Rationalization

Here is the latest of my reasons for not posting in this blog. Well, I suppose I have quite a few. It’s not entirely fiaca (how “laziness” is called here…still a distinct concept from that of “lasagna,” for which my German friend mistook the English “laziness” until I explained it more thoroughly.)

Things happen. Brennan came to visit. I visited the hospital (twice, both concerning my left foot, which is apparently cursed.) I just came back yesterday from the stunning Iguazú and the jungle of the tri-border area. I’ve suddenly found myself surrounded with lots of work to do, finals to take, and only two weeks left in the country.

It doesn’t help that sometimes I try to be responsible and it doesn’t work out. Take this morning as an example: my classmates and I went all the way to the university for the make-up review session of a class only to find it cancelled upon my 9 a.m. arrival. They didn’t notify us that plans had been changed again and our exam is still tomorrow…but ya está. That’s enough. I’m not whining (todavía no estoy una ñoña.) I’m just slightly incredulous, is all.

So here’s a phrase for you before I go re-review all kinds of grammatical forms, work on my human trafficking prevention project, my unemployment presentation, and get a move-on on my 10-page human development/social cohesion paper on education.

Vos fumá. You smoke (literally.) In practical use it means more, “Calm down, buddy, have a smoke, no need to worry yourself, I’ve got this,” and more. (Thanks to Flavito, Mariano, Akki and a night of me proving my continued ineptitude at billiards for this one.)

Hope all’s well.

Besos,
Mairead

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Cathedral, cachorros, contaminación, curry

La Basílica Nacional Nuestra Señora de Luján
After the rain cleared off on el 25 de Mayo (national holiday: celebration of the May Revolution in 1810, precursor to the war to gain independence from Spain), we left La Capital Autónoma de Buenos Aires (often written CABA, to distinguish it from the province of Buenos Aires…this is an important distinction as there was civil war over this and a few other points.) We intended to go to the zoo at Luján, but apparently missed the stop (as the zoo is 5 km before you arrive at Luján itself.) So, while we were stopped, I decided to check out the famous cathedral.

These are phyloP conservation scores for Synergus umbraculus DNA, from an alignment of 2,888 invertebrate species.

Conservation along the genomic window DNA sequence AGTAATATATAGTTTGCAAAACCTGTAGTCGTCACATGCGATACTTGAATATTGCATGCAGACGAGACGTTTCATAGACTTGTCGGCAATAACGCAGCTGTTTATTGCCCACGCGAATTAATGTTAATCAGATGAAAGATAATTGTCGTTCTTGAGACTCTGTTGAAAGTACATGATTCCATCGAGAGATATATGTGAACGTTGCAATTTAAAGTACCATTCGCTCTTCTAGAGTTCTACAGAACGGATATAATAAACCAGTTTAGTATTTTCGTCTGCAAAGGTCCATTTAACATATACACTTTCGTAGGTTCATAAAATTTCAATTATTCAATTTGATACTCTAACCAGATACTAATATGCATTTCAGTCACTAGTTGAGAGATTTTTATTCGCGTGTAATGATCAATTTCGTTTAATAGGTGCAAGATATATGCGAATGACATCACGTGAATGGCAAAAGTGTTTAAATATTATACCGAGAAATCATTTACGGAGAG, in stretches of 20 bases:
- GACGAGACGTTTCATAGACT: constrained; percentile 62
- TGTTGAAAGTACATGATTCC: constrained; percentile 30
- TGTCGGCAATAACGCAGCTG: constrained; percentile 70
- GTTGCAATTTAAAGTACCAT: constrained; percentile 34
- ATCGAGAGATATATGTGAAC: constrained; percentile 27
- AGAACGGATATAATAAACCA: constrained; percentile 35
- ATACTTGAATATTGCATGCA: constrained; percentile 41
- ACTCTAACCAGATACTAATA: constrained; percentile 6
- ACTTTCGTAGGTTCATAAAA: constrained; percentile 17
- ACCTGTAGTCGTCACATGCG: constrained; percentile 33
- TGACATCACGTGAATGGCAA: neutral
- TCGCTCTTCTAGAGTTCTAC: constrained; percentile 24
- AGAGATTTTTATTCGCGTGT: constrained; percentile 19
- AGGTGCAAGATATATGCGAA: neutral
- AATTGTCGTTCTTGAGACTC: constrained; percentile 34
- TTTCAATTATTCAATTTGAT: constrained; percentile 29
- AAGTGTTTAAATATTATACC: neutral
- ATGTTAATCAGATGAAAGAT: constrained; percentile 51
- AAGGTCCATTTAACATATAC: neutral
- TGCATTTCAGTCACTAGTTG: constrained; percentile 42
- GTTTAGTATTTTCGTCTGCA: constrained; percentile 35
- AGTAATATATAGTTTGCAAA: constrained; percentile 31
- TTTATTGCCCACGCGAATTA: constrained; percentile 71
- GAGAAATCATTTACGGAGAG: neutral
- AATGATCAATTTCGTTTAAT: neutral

Luján is a popular pilgrimage site in Argentina as this basilica houses the image of what is commonly considered to be the patron saint of Argentina. Nuestra Señora de Luján is everywhere, from decals on colectivos to walls of restaurants. Nicknames: ‘La Virgen Estanciera’ y la ‘Patroncita Morena’.

Her story? The Virgin of Luján is a simple terracotta figure of Mary made in Brazil in 1630. She was part of a pair of Mary statues (being the representation of the Blessed Virgin of the Immaculate Conception, while the other was of the Mother of God with her Child) to be sent to Córdoba via caravan, in an attempt to revitalize the Christian faith there. One day after leaving Buenos Aires, the horses of one of the wagons stopped and refused to move. In spite of the additional men and horses who came to help, the wagon still wouldn’t budge. The figure of the Immaculate Conception had become impossibly heavy for the animals to pull and was removed from the cart to be kept safe in a nearby ranch under the care of an 8-year-old slave boy named Manuel (who was a witness to the whole miraculous event and begged to be allowed to stay at the ranch in the service of the Virgin instead of continue with the caravan.) He devoted his life to the care of the statue (in the small chapel he had built for it) and works of service in the community. Upon the death of the ranch owner, the figure of the Virgin was moved to the private chapel of Dona Ana de Mattos. The figure began to mysteriously disappear from the chapel, in spite of being locked and guarded at night. Manuel was accused of stealing it, but time after time they discovered the statue at the exact spot where the caravan had stopped and the horses of her cart had refused to move! The local authorities decided that the only clear solution was to build a new church for this figure of the Immaculate Conception. She’s seemed much happier in her new church (or at least has stayed put,) and has been performing miracles and drawing pilgrims to Luján ever since.